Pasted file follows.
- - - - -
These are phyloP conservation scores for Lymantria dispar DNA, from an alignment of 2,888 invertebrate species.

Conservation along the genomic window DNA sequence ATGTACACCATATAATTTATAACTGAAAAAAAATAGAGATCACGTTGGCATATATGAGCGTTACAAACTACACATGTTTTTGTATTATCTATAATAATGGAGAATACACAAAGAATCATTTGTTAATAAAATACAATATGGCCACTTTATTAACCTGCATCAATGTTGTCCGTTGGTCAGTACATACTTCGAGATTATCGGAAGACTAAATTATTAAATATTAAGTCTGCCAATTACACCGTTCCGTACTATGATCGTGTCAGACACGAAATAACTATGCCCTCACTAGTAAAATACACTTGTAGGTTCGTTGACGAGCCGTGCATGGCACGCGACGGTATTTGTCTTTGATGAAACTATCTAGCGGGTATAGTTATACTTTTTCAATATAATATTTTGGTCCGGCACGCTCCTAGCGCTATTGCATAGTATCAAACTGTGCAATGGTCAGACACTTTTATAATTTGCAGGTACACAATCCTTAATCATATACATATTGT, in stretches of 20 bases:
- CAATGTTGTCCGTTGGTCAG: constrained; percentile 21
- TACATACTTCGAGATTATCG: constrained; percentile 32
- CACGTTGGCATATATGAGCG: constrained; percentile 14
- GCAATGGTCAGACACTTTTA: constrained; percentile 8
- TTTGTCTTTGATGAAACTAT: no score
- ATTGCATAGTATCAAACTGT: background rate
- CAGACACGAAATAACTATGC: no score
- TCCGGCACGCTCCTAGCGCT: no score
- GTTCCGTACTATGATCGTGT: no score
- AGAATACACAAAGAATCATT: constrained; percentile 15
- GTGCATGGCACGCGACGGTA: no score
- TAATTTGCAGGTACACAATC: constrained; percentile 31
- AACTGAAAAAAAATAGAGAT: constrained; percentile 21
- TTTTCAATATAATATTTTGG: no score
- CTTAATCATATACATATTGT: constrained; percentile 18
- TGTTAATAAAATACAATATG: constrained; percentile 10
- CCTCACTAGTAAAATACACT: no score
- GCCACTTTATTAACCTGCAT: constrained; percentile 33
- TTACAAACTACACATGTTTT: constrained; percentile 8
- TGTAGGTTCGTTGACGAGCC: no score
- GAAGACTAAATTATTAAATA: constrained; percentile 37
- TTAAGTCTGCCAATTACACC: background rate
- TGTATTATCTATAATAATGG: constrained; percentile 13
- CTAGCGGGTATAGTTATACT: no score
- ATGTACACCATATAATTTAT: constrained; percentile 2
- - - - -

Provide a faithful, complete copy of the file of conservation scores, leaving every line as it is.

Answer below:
These are phyloP conservation scores for Lymantria dispar DNA, from an alignment of 2,888 invertebrate species.

Conservation along the genomic window DNA sequence ATGTACACCATATAATTTATAACTGAAAAAAAATAGAGATCACGTTGGCATATATGAGCGTTACAAACTACACATGTTTTTGTATTATCTATAATAATGGAGAATACACAAAGAATCATTTGTTAATAAAATACAATATGGCCACTTTATTAACCTGCATCAATGTTGTCCGTTGGTCAGTACATACTTCGAGATTATCGGAAGACTAAATTATTAAATATTAAGTCTGCCAATTACACCGTTCCGTACTATGATCGTGTCAGACACGAAATAACTATGCCCTCACTAGTAAAATACACTTGTAGGTTCGTTGACGAGCCGTGCATGGCACGCGACGGTATTTGTCTTTGATGAAACTATCTAGCGGGTATAGTTATACTTTTTCAATATAATATTTTGGTCCGGCACGCTCCTAGCGCTATTGCATAGTATCAAACTGTGCAATGGTCAGACACTTTTATAATTTGCAGGTACACAATCCTTAATCATATACATATTGT, in stretches of 20 bases:
- CAATGTTGTCCGTTGGTCAG: constrained; percentile 21
- TACATACTTCGAGATTATCG: constrained; percentile 32
- CACGTTGGCATATATGAGCG: constrained; percentile 14
- GCAATGGTCAGACACTTTTA: constrained; percentile 8
- TTTGTCTTTGATGAAACTAT: no score
- ATTGCATAGTATCAAACTGT: background rate
- CAGACACGAAATAACTATGC: no score
- TCCGGCACGCTCCTAGCGCT: no score
- GTTCCGTACTATGATCGTGT: no score
- AGAATACACAAAGAATCATT: constrained; percentile 15
- GTGCATGGCACGCGACGGTA: no score
- TAATTTGCAGGTACACAATC: constrained; percentile 31
- AACTGAAAAAAAATAGAGAT: constrained; percentile 21
- TTTTCAATATAATATTTTGG: no score
- CTTAATCATATACATATTGT: constrained; percentile 18
- TGTTAATAAAATACAATATG: constrained; percentile 10
- CCTCACTAGTAAAATACACT: no score
- GCCACTTTATTAACCTGCAT: constrained; percentile 33
- TTACAAACTACACATGTTTT: constrained; percentile 8
- TGTAGGTTCGTTGACGAGCC: no score
- GAAGACTAAATTATTAAATA: constrained; percentile 37
- TTAAGTCTGCCAATTACACC: background rate
- TGTATTATCTATAATAATGG: constrained; percentile 13
- CTAGCGGGTATAGTTATACT: no score
- ATGTACACCATATAATTTAT: constrained; percentile 2